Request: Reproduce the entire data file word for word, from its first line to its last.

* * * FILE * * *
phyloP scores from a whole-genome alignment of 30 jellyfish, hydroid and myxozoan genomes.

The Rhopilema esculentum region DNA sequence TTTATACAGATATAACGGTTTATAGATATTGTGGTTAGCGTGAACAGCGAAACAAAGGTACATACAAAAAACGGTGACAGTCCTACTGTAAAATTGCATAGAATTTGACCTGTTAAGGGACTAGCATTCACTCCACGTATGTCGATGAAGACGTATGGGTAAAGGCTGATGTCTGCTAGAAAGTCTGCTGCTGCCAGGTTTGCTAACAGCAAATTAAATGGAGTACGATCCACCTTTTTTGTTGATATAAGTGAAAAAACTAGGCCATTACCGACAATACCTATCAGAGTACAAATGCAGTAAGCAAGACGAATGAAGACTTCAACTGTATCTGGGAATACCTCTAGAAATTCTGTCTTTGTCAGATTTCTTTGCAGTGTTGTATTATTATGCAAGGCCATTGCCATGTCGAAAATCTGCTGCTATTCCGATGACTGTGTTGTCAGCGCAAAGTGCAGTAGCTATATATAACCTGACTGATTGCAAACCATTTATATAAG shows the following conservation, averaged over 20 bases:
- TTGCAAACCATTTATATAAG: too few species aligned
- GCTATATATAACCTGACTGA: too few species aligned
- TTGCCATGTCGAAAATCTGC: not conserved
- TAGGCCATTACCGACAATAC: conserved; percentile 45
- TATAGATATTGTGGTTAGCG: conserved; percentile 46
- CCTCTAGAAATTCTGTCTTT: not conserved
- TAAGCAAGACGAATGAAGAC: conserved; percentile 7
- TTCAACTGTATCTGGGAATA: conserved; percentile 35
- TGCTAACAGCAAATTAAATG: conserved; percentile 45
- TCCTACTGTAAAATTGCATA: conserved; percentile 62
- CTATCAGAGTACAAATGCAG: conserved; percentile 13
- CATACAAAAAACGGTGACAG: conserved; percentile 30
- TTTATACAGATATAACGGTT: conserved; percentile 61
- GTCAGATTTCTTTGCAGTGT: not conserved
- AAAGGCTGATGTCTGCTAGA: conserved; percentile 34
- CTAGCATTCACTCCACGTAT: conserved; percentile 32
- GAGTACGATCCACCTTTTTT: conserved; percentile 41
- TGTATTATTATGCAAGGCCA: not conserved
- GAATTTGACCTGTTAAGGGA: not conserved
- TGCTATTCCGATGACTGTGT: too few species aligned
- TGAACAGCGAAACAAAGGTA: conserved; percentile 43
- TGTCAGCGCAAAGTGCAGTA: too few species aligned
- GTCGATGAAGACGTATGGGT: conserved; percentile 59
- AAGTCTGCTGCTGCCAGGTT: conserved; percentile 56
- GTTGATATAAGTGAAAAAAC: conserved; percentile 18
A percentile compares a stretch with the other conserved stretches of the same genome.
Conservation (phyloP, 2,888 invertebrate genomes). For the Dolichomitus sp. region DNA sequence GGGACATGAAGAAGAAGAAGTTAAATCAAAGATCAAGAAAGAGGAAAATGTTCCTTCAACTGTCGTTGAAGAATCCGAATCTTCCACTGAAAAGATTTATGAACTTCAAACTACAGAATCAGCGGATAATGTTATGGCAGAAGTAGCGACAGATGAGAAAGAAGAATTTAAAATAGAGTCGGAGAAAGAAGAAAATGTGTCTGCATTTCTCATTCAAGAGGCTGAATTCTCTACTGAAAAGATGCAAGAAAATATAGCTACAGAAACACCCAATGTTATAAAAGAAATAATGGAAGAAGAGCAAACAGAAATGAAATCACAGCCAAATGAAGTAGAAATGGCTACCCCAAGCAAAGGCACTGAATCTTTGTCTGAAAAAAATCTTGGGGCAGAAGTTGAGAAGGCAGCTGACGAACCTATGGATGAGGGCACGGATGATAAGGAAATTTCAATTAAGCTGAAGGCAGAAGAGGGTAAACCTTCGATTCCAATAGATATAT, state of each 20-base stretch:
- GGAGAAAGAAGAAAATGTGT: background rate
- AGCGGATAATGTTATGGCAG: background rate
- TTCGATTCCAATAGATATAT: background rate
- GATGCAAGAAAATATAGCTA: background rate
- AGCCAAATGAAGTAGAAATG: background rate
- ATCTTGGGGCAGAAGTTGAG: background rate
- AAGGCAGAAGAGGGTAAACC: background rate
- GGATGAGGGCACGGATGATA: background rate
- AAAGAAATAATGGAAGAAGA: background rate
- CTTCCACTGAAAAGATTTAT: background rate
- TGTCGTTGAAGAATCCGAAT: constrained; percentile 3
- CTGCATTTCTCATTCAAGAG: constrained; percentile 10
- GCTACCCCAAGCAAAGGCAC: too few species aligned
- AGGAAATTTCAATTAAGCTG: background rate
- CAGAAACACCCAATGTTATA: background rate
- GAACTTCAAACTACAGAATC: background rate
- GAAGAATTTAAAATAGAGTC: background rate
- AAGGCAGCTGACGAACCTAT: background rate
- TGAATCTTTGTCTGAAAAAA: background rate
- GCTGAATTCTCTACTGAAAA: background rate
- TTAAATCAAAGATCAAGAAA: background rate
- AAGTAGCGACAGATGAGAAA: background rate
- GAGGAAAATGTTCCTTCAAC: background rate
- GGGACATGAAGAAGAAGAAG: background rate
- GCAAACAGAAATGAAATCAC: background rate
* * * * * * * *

phyloP scores from a whole-genome alignment of 30 jellyfish, hydroid and myxozoan genomes.

The Rhopilema esculentum region DNA sequence TTTATACAGATATAACGGTTTATAGATATTGTGGTTAGCGTGAACAGCGAAACAAAGGTACATACAAAAAACGGTGACAGTCCTACTGTAAAATTGCATAGAATTTGACCTGTTAAGGGACTAGCATTCACTCCACGTATGTCGATGAAGACGTATGGGTAAAGGCTGATGTCTGCTAGAAAGTCTGCTGCTGCCAGGTTTGCTAACAGCAAATTAAATGGAGTACGATCCACCTTTTTTGTTGATATAAGTGAAAAAACTAGGCCATTACCGACAATACCTATCAGAGTACAAATGCAGTAAGCAAGACGAATGAAGACTTCAACTGTATCTGGGAATACCTCTAGAAATTCTGTCTTTGTCAGATTTCTTTGCAGTGTTGTATTATTATGCAAGGCCATTGCCATGTCGAAAATCTGCTGCTATTCCGATGACTGTGTTGTCAGCGCAAAGTGCAGTAGCTATATATAACCTGACTGATTGCAAACCATTTATATAAG shows the following conservation, averaged over 20 bases:
- TTGCAAACCATTTATATAAG: too few species aligned
- GCTATATATAACCTGACTGA: too few species aligned
- TTGCCATGTCGAAAATCTGC: not conserved
- TAGGCCATTACCGACAATAC: conserved; percentile 45
- TATAGATATTGTGGTTAGCG: conserved; percentile 46
- CCTCTAGAAATTCTGTCTTT: not conserved
- TAAGCAAGACGAATGAAGAC: conserved; percentile 7
- TTCAACTGTATCTGGGAATA: conserved; percentile 35
- TGCTAACAGCAAATTAAATG: conserved; percentile 45
- TCCTACTGTAAAATTGCATA: conserved; percentile 62
- CTATCAGAGTACAAATGCAG: conserved; percentile 13
- CATACAAAAAACGGTGACAG: conserved; percentile 30
- TTTATACAGATATAACGGTT: conserved; percentile 61
- GTCAGATTTCTTTGCAGTGT: not conserved
- AAAGGCTGATGTCTGCTAGA: conserved; percentile 34
- CTAGCATTCACTCCACGTAT: conserved; percentile 32
- GAGTACGATCCACCTTTTTT: conserved; percentile 41
- TGTATTATTATGCAAGGCCA: not conserved
- GAATTTGACCTGTTAAGGGA: not conserved
- TGCTATTCCGATGACTGTGT: too few species aligned
- TGAACAGCGAAACAAAGGTA: conserved; percentile 43
- TGTCAGCGCAAAGTGCAGTA: too few species aligned
- GTCGATGAAGACGTATGGGT: conserved; percentile 59
- AAGTCTGCTGCTGCCAGGTT: conserved; percentile 56
- GTTGATATAAGTGAAAAAAC: conserved; percentile 18
A percentile compares a stretch with the other conserved stretches of the same genome.
Conservation (phyloP, 2,888 invertebrate genomes). For the Dolichomitus sp. region DNA sequence GGGACATGAAGAAGAAGAAGTTAAATCAAAGATCAAGAAAGAGGAAAATGTTCCTTCAACTGTCGTTGAAGAATCCGAATCTTCCACTGAAAAGATTTATGAACTTCAAACTACAGAATCAGCGGATAATGTTATGGCAGAAGTAGCGACAGATGAGAAAGAAGAATTTAAAATAGAGTCGGAGAAAGAAGAAAATGTGTCTGCATTTCTCATTCAAGAGGCTGAATTCTCTACTGAAAAGATGCAAGAAAATATAGCTACAGAAACACCCAATGTTATAAAAGAAATAATGGAAGAAGAGCAAACAGAAATGAAATCACAGCCAAATGAAGTAGAAATGGCTACCCCAAGCAAAGGCACTGAATCTTTGTCTGAAAAAAATCTTGGGGCAGAAGTTGAGAAGGCAGCTGACGAACCTATGGATGAGGGCACGGATGATAAGGAAATTTCAATTAAGCTGAAGGCAGAAGAGGGTAAACCTTCGATTCCAATAGATATAT, state of each 20-base stretch:
- GGAGAAAGAAGAAAATGTGT: background rate
- AGCGGATAATGTTATGGCAG: background rate
- TTCGATTCCAATAGATATAT: background rate
- GATGCAAGAAAATATAGCTA: background rate
- AGCCAAATGAAGTAGAAATG: background rate
- ATCTTGGGGCAGAAGTTGAG: background rate
- AAGGCAGAAGAGGGTAAACC: background rate
- GGATGAGGGCACGGATGATA: background rate
- AAAGAAATAATGGAAGAAGA: background rate
- CTTCCACTGAAAAGATTTAT: background rate
- TGTCGTTGAAGAATCCGAAT: constrained; percentile 3
- CTGCATTTCTCATTCAAGAG: constrained; percentile 10
- GCTACCCCAAGCAAAGGCAC: too few species aligned
- AGGAAATTTCAATTAAGCTG: background rate
- CAGAAACACCCAATGTTATA: background rate
- GAACTTCAAACTACAGAATC: background rate
- GAAGAATTTAAAATAGAGTC: background rate
- AAGGCAGCTGACGAACCTAT: background rate
- TGAATCTTTGTCTGAAAAAA: background rate
- GCTGAATTCTCTACTGAAAA: background rate
- TTAAATCAAAGATCAAGAAA: background rate
- AAGTAGCGACAGATGAGAAA: background rate
- GAGGAAAATGTTCCTTCAAC: background rate
- GGGACATGAAGAAGAAGAAG: background rate
- GCAAACAGAAATGAAATCAC: background rate